During Heritage Week, I had the pleasure of being part of a tour of the walls of Waterford in the company of Eamonn McEneaney, the curator of the Museum of Treasures. In the course of the tour, he noted that during the early years of the Norman ascendancy Waterford was effectively run by a group of fifteen plutocrats, merchants who carved up the city, courting the church by granting property to the Church in areas like Greyfriars and controlling the right to trade. Due to the numbers on the tour, I never got the chance to ask him whether the number of councillors on the modern city council was related to that number but it seems like too much of a coincidence, especially in a place that can trace an unbroken line of Mayors dating back to 1377.
And with one fell swoop all that is history, and not in the good way that Eamonn McEneaney is trying to exploit, as the proposal with the Orwell-inspired title ‘Putting People First’ aims to abolish Waterford City Council. And make no mistake, that is what is happening. You can see the party apparatchiks spinning for all its worth . . .
. . . but people capable of thinking outside the groupthink of party politics quickly punctured such nonsense . . .
‘Mayor of what’ is right. There’s a King of Greece knocking around even though he doesn’t have a kingdom. Maybe it’ll be like that. Mary Roche has fought the good fight on the political side of things and her blog is well worth a visit to get a sense of how misconceived this shameless act is. But having tried several times to make this blog post an excoriating denunciation of John Deasy, Paudie Coffey and Ciara Conway for standing idly by while this was visited on us, I’m going to leave the politics out of it and focus on the emotional trauma of this decision.
While this blog has always focused primarily on the goings-on around the Waterford hurlers, the hurling has been secondary to the Waterford. Yes, hurling is great it’s the glory game thousands of years old not men but giants blah blah blah. But you don’t read the match reports on this website because you want to know what happened during the match. I can barely remember what has happened from one moment to the next because I’m too busy fretting for Waterford. What will it mean to everyone in the city and the county? What will others think of us? Will tears of joy be shed at gravesides for those who missed this or will the soil be freshly turned at another humiliation? While it’s lovely to play such a lovely game, it’s all about the Déise. I’m secure enough in my sense of Waterfordness that the fact that I have to put Kilkenny down as my county of birth on census forms – while I arrived into this world in Airmount, my parents were living in Mooncoin at the time – does not bother me in the slightest. As Daniel O’Connell said of the Duke of Wellington, just because you’re born in a stable does not mean you’re a horse. It’s Waterford first, last and always. And intrinsic in that sense of Waterfordness is the city. Urbs Intacta Manet Waterfordia. Yes, the city is right over in the east and it’s a long way west, but you don’t have to live in Jerusalem to be a Jew. For years the Three Ships of Waterford were the symbol of the entire county – you can still see it in the top left of this page. This is because the county draws its name from the city, not the other way round, and to reduce the city to a trumped-up town is to diminish both.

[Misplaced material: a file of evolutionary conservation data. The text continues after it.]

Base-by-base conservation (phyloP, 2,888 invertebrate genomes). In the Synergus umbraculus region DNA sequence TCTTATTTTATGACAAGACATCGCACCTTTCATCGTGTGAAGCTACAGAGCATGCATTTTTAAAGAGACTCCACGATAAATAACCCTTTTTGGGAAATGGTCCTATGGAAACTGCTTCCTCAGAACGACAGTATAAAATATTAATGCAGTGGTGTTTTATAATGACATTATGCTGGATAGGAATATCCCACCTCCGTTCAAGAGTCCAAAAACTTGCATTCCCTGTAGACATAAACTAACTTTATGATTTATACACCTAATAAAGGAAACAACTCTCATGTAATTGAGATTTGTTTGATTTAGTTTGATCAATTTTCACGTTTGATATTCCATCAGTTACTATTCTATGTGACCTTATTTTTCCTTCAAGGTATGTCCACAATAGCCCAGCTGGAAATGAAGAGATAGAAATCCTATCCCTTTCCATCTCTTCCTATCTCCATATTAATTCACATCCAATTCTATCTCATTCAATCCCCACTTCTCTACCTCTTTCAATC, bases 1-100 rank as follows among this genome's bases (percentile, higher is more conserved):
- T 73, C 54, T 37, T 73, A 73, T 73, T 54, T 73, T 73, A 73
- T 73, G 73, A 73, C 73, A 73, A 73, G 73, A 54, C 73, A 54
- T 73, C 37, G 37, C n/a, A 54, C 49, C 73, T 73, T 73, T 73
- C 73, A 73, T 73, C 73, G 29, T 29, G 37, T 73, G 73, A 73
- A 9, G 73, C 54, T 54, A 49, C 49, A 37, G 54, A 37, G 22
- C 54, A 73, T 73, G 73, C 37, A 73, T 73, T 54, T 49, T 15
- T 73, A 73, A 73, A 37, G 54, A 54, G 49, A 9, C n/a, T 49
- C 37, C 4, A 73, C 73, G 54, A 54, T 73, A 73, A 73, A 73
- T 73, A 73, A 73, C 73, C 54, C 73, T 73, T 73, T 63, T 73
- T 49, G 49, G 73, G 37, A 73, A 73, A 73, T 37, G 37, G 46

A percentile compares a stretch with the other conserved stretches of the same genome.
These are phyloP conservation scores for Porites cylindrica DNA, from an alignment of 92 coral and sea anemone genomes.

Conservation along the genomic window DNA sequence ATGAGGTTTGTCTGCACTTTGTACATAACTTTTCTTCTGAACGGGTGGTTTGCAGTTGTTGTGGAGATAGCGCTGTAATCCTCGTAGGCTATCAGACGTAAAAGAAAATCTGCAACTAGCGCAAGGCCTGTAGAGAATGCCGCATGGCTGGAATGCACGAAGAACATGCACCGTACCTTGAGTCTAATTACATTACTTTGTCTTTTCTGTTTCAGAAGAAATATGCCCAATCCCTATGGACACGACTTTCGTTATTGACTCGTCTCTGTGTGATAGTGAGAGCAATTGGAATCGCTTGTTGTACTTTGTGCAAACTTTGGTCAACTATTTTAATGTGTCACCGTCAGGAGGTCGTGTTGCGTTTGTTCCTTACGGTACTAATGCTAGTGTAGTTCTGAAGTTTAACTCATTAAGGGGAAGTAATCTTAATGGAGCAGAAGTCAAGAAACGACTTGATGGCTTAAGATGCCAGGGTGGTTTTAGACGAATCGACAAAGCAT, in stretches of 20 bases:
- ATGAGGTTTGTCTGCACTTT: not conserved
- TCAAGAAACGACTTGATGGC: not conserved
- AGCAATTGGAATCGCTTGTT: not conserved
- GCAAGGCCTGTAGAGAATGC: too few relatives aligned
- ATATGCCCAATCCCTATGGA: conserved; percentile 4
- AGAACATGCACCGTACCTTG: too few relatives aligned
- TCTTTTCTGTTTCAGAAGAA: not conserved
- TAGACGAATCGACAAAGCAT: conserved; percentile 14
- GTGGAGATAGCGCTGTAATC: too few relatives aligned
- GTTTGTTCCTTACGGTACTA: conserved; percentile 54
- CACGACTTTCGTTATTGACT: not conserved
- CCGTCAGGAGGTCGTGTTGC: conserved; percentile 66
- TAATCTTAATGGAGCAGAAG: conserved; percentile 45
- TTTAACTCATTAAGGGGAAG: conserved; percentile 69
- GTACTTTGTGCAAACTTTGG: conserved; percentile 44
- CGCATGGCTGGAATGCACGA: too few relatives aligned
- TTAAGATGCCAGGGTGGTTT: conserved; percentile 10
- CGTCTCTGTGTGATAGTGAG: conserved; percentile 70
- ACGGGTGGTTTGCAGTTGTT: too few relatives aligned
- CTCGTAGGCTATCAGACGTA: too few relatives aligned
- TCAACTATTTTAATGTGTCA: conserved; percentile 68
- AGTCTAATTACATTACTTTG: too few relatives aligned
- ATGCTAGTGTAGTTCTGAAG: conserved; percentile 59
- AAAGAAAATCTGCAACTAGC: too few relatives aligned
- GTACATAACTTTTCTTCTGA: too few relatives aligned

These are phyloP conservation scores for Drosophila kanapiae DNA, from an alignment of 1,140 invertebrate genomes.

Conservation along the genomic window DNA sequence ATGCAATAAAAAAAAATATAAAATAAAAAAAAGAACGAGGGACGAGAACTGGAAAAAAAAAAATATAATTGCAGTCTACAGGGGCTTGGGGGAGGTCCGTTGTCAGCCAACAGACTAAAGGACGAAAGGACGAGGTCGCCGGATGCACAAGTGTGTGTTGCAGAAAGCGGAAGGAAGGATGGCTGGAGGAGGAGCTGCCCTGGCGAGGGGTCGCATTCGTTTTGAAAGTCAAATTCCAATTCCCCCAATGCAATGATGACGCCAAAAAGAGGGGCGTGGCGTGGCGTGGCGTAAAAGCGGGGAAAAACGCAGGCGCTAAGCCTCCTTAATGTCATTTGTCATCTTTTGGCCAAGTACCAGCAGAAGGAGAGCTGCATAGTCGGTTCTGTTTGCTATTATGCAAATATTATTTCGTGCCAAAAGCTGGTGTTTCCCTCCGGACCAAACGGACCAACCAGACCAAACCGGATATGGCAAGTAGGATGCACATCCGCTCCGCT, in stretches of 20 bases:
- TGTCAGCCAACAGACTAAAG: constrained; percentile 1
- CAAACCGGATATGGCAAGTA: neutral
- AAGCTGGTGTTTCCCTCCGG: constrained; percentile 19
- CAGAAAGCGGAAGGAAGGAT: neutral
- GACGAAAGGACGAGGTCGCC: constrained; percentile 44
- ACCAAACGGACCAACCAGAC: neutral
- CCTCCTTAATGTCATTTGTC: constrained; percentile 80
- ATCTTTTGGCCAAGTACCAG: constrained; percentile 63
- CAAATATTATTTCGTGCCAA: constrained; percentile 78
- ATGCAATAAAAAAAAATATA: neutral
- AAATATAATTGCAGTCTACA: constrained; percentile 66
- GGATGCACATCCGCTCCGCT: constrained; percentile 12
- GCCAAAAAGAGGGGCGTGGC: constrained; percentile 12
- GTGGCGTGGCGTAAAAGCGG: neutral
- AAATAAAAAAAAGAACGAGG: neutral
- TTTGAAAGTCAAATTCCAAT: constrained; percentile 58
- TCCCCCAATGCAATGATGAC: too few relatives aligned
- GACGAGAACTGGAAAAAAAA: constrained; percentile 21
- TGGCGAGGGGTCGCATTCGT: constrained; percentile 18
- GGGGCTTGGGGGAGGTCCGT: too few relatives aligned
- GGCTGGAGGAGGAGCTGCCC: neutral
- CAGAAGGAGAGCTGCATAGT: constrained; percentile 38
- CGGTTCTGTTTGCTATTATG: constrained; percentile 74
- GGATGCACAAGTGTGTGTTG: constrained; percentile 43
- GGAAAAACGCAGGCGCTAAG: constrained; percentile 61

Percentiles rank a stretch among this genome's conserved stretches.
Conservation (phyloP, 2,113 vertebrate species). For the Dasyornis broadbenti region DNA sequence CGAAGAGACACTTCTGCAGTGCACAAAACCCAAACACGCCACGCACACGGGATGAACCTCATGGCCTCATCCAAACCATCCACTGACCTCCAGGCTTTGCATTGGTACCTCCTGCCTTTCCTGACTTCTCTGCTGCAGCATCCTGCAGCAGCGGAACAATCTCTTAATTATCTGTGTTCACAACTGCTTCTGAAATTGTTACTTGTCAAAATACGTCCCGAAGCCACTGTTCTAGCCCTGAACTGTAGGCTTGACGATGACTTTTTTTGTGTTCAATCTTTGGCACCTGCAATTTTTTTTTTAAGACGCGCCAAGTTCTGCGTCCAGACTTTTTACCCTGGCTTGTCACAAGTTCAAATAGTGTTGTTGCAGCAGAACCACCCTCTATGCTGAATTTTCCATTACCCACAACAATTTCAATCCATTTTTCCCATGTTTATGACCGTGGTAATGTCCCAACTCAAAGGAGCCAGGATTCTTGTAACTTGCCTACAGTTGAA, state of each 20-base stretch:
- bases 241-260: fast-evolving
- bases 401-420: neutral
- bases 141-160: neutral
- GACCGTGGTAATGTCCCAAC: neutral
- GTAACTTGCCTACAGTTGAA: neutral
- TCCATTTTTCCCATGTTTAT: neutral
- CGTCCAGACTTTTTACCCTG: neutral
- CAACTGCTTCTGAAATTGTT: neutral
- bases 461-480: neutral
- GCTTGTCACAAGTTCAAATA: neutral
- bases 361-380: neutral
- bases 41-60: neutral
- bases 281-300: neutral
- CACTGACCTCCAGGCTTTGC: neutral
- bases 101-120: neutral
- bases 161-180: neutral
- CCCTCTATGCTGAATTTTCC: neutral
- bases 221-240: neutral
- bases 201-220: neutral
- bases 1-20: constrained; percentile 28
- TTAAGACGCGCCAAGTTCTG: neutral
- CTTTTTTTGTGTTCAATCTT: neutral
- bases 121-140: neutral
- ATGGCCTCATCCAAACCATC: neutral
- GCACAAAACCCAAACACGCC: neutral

Recently my wife and I were driving from Clonmel to Carrick-on-Suir on the south side of the river and we passed St Mollerans in Carrickbeg, proudly flying the white and the blue of Waterford. Was this County Waterford then, she asked? Well, once it was but then they moved the border so now it was in Tipperary but that didn’t really matter because Carrickbeg was still in Waterford in GAA terms and that’s all that mattered. Clear? I’ve probably not gotten the details of that right, but I use it to illustrate that the river of identify can take the odd rock thrown in its path and flow around it. The scaling-down of the city isn’t a rock though. It’s a whopping great Hoover Dam. I can’t speak for people in the west of the county but it always felt that whatever our travails we were that bit better for being both a city and a county. Most other counties were cobbled together for administrative purposes, but we were there before everywhere in northern Europe except London and Paris. Once this change goes through, we’ll be like all those other counties who happen to be named after a town. Donegal. Longford. Wicklow. Cavan. We’ll be at the same level as them, and that’s before you consider the really offensive examples closer to home. If you have tears to shed . . .
I’m incoherent with rage over this, or at least more incoherent than usual. This is an assault on our identity as Waterford people. Support or even acceptance of this is nothing short of treachery. Remember who has done this the next time some parasitic political hack comes knocking on your door looking for a vote.